Most of my subscribers are based in Oz, and therefore don't need to be told that Aussie summers are absolutely vicious. If anyone from overseas is reading this post - please take my word for it, Aussie summers are absolutely vicious. February is basically a series of heatwaves, with temperatures in the high 30s/low 40s (celsius, not farenheit!), tacked together with the odd cool day here and there. To get a better idea of how bad that can be, compare the fatalities from the latest Victorian heat wave to the road toll for the same period... (heat waves vs cars).

Plymouth, from Rowan Magazine 52 (c) Rowan Designs
This is not good knitting weather. However, if you have a good air-conditioner and/or a small project, you don't have to put down your needles altogether. My summer project is a tea cosy for a friend, which I promised her last winter as a birthday gift (ooops!). It is a nice small project, with a bit of colourwork to keep me motivated. That should tide me through the worst of the heat.

Coming into autumn, I need to start knitting a jumper. Again, it's a promised birthday present, and it's roughly six months overdue. In fact, it's for the husband of the friend who was promised the tea cosy... this may become socially awkward if I don't knit reasonably quickly! Luckily, I'm doing a show this autumn, so will have lots of opportunities to knit while waiting at cold bus stops and in drafty dressing rooms. He's going to get either a Plymouth or a Fastnet... As part of my planning day, I am looking through the patterns, trying to work out which will be easiest to knit in transit!

Fastnet, from Rowan Magazine 52 (c) Rowan Designs

At the same time, I'm still working on the Snug Fall Cosy. The Cosy was a learning project - I wanted to practise beading, grafting stitches, and knitting and unravelling fringes. I've finished the waist band and done the graft, which was interesting - I found it fiddlier than I'd expected and wasn't all that confident that I'd stitched the ends of the band together securely. It has held together well though, and I'm looking forward to having another two goes at the technique: the neck band has another end-to-start graft, and the top of the body is grafted onto the neck band as a top-to-side graft. So I should have the technique completely under control by the time I finish the garment! The unravelled fringe looks pretty cool too :)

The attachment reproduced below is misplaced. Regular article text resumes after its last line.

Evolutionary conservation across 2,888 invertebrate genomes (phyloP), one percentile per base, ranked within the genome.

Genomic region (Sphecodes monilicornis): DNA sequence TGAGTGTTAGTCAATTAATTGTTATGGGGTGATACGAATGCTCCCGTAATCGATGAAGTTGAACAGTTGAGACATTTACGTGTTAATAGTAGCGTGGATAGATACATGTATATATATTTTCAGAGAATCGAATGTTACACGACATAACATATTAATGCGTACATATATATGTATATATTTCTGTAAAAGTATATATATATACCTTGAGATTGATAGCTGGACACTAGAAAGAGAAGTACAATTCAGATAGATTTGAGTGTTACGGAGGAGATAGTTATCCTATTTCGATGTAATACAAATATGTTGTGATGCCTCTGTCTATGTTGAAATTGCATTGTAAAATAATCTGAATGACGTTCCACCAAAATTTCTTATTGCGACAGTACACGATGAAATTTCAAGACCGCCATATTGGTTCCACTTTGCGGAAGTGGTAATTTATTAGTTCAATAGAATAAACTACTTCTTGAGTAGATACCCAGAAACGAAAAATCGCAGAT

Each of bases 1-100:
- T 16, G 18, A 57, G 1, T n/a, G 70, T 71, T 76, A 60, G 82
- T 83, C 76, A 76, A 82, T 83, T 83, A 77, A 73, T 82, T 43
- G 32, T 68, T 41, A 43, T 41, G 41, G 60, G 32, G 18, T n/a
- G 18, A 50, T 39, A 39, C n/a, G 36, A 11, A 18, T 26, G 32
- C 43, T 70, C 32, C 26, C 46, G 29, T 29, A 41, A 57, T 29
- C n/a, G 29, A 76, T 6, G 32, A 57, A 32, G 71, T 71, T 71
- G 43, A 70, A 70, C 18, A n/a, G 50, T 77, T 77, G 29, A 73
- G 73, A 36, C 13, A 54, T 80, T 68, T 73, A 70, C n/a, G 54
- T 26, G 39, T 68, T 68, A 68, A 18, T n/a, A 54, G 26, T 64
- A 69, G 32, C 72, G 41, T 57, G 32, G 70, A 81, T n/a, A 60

I'm also working on my Lady Eleanor Entrelac Stole. I'm completely confident now working the two tiers of rectangles, but might need to do another couple of projects to get my hands around the base and final tiers of triangles. I have the Tweedy Garterlac Scarf class project to help me master those, so no worries there.

By the time I've moved these through my queue, it will be winter. I'll have to decide whether or not to knit a jumper and hope to get it finished with a few more cold days to go, or to skip straight to knitting a summer top. I've got the yarn to knit a Lead in grey, crimson and jade green - I've also got some Cotton Rope, which I bought several years ago when I needed.... slightly less yarn.... to make a jumper. I won't get a jumper out of it now, but maybe a sleeveless top is feasible. Certainly better than leaving it sitting in the wardrobe!!

Lead, from Rowan Magazine 52 (c) Rowan Designs

Time for me to wind up this planning session and close the shop... Stay safe in the heat, and hopefully, we'll see you for a planning session soon!